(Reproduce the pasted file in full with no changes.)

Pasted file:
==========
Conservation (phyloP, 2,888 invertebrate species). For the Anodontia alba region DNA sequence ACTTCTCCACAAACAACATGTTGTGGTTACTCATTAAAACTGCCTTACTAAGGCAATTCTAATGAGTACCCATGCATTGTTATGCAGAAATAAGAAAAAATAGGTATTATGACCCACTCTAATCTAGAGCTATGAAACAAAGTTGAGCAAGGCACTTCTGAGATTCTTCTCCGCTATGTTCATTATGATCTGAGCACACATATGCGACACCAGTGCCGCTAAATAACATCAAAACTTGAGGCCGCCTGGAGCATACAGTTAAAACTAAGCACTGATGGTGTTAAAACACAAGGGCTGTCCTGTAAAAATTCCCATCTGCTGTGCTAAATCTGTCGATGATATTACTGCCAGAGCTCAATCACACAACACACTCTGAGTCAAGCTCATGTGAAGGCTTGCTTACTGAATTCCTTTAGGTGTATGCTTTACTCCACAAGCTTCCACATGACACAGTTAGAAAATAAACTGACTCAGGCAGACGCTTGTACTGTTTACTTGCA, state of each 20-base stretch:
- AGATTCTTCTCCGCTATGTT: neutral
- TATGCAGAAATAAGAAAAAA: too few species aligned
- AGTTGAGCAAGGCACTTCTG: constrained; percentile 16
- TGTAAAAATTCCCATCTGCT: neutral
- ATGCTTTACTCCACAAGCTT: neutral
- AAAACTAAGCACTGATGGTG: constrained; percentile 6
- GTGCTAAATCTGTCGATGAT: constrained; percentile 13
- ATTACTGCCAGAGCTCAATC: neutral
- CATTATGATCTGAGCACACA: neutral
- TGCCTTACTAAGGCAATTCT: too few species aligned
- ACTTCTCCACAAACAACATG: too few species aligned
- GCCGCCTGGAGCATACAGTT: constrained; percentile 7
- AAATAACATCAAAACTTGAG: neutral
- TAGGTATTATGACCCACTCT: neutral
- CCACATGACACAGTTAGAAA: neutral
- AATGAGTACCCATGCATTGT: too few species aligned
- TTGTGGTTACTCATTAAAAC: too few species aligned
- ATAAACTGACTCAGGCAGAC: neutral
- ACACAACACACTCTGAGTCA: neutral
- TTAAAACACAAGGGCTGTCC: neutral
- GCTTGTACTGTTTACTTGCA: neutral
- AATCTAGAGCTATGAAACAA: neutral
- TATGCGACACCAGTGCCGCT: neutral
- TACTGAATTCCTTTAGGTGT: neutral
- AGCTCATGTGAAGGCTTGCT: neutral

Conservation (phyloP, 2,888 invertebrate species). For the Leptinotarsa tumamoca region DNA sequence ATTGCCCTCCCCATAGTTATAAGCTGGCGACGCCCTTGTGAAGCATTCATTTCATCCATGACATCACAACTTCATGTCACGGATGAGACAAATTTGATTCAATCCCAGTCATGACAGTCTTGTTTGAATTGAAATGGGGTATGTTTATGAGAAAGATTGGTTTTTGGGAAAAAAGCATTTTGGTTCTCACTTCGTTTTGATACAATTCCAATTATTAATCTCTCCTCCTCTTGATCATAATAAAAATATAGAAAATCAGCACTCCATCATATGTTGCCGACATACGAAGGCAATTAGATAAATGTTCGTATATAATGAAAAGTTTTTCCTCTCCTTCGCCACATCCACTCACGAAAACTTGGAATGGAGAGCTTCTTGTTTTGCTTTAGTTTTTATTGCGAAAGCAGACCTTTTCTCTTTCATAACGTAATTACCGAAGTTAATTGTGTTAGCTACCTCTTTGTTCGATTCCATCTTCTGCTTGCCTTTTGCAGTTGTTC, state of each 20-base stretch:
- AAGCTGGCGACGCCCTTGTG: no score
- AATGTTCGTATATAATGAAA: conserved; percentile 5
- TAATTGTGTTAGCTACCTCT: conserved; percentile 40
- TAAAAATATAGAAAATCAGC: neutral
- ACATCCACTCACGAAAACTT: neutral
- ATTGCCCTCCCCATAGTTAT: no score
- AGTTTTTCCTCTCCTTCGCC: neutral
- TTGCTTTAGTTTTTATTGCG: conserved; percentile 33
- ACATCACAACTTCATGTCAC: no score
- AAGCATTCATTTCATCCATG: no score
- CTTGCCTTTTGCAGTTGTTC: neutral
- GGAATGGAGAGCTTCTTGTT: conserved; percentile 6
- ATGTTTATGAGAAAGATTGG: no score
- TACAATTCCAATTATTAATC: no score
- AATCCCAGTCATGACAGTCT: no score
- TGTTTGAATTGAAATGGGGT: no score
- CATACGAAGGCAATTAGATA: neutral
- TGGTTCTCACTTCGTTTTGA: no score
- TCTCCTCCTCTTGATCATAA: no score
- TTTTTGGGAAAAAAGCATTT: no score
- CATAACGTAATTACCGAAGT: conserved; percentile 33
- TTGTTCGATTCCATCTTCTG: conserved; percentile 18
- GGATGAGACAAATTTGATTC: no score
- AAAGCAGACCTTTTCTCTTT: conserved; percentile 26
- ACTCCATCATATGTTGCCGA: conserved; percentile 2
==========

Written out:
Conservation (phyloP, 2,888 invertebrate species). For the Anodontia alba region DNA sequence ACTTCTCCACAAACAACATGTTGTGGTTACTCATTAAAACTGCCTTACTAAGGCAATTCTAATGAGTACCCATGCATTGTTATGCAGAAATAAGAAAAAATAGGTATTATGACCCACTCTAATCTAGAGCTATGAAACAAAGTTGAGCAAGGCACTTCTGAGATTCTTCTCCGCTATGTTCATTATGATCTGAGCACACATATGCGACACCAGTGCCGCTAAATAACATCAAAACTTGAGGCCGCCTGGAGCATACAGTTAAAACTAAGCACTGATGGTGTTAAAACACAAGGGCTGTCCTGTAAAAATTCCCATCTGCTGTGCTAAATCTGTCGATGATATTACTGCCAGAGCTCAATCACACAACACACTCTGAGTCAAGCTCATGTGAAGGCTTGCTTACTGAATTCCTTTAGGTGTATGCTTTACTCCACAAGCTTCCACATGACACAGTTAGAAAATAAACTGACTCAGGCAGACGCTTGTACTGTTTACTTGCA, state of each 20-base stretch:
- AGATTCTTCTCCGCTATGTT: neutral
- TATGCAGAAATAAGAAAAAA: too few species aligned
- AGTTGAGCAAGGCACTTCTG: constrained; percentile 16
- TGTAAAAATTCCCATCTGCT: neutral
- ATGCTTTACTCCACAAGCTT: neutral
- AAAACTAAGCACTGATGGTG: constrained; percentile 6
- GTGCTAAATCTGTCGATGAT: constrained; percentile 13
- ATTACTGCCAGAGCTCAATC: neutral
- CATTATGATCTGAGCACACA: neutral
- TGCCTTACTAAGGCAATTCT: too few species aligned
- ACTTCTCCACAAACAACATG: too few species aligned
- GCCGCCTGGAGCATACAGTT: constrained; percentile 7
- AAATAACATCAAAACTTGAG: neutral
- TAGGTATTATGACCCACTCT: neutral
- CCACATGACACAGTTAGAAA: neutral
- AATGAGTACCCATGCATTGT: too few species aligned
- TTGTGGTTACTCATTAAAAC: too few species aligned
- ATAAACTGACTCAGGCAGAC: neutral
- ACACAACACACTCTGAGTCA: neutral
- TTAAAACACAAGGGCTGTCC: neutral
- GCTTGTACTGTTTACTTGCA: neutral
- AATCTAGAGCTATGAAACAA: neutral
- TATGCGACACCAGTGCCGCT: neutral
- TACTGAATTCCTTTAGGTGT: neutral
- AGCTCATGTGAAGGCTTGCT: neutral

Conservation (phyloP, 2,888 invertebrate species). For the Leptinotarsa tumamoca region DNA sequence ATTGCCCTCCCCATAGTTATAAGCTGGCGACGCCCTTGTGAAGCATTCATTTCATCCATGACATCACAACTTCATGTCACGGATGAGACAAATTTGATTCAATCCCAGTCATGACAGTCTTGTTTGAATTGAAATGGGGTATGTTTATGAGAAAGATTGGTTTTTGGGAAAAAAGCATTTTGGTTCTCACTTCGTTTTGATACAATTCCAATTATTAATCTCTCCTCCTCTTGATCATAATAAAAATATAGAAAATCAGCACTCCATCATATGTTGCCGACATACGAAGGCAATTAGATAAATGTTCGTATATAATGAAAAGTTTTTCCTCTCCTTCGCCACATCCACTCACGAAAACTTGGAATGGAGAGCTTCTTGTTTTGCTTTAGTTTTTATTGCGAAAGCAGACCTTTTCTCTTTCATAACGTAATTACCGAAGTTAATTGTGTTAGCTACCTCTTTGTTCGATTCCATCTTCTGCTTGCCTTTTGCAGTTGTTC, state of each 20-base stretch:
- AAGCTGGCGACGCCCTTGTG: no score
- AATGTTCGTATATAATGAAA: conserved; percentile 5
- TAATTGTGTTAGCTACCTCT: conserved; percentile 40
- TAAAAATATAGAAAATCAGC: neutral
- ACATCCACTCACGAAAACTT: neutral
- ATTGCCCTCCCCATAGTTAT: no score
- AGTTTTTCCTCTCCTTCGCC: neutral
- TTGCTTTAGTTTTTATTGCG: conserved; percentile 33
- ACATCACAACTTCATGTCAC: no score
- AAGCATTCATTTCATCCATG: no score
- CTTGCCTTTTGCAGTTGTTC: neutral
- GGAATGGAGAGCTTCTTGTT: conserved; percentile 6
- ATGTTTATGAGAAAGATTGG: no score
- TACAATTCCAATTATTAATC: no score
- AATCCCAGTCATGACAGTCT: no score
- TGTTTGAATTGAAATGGGGT: no score
- CATACGAAGGCAATTAGATA: neutral
- TGGTTCTCACTTCGTTTTGA: no score
- TCTCCTCCTCTTGATCATAA: no score
- TTTTTGGGAAAAAAGCATTT: no score
- CATAACGTAATTACCGAAGT: conserved; percentile 33
- TTGTTCGATTCCATCTTCTG: conserved; percentile 18
- GGATGAGACAAATTTGATTC: no score
- AAAGCAGACCTTTTCTCTTT: conserved; percentile 26
- ACTCCATCATATGTTGCCGA: conserved; percentile 2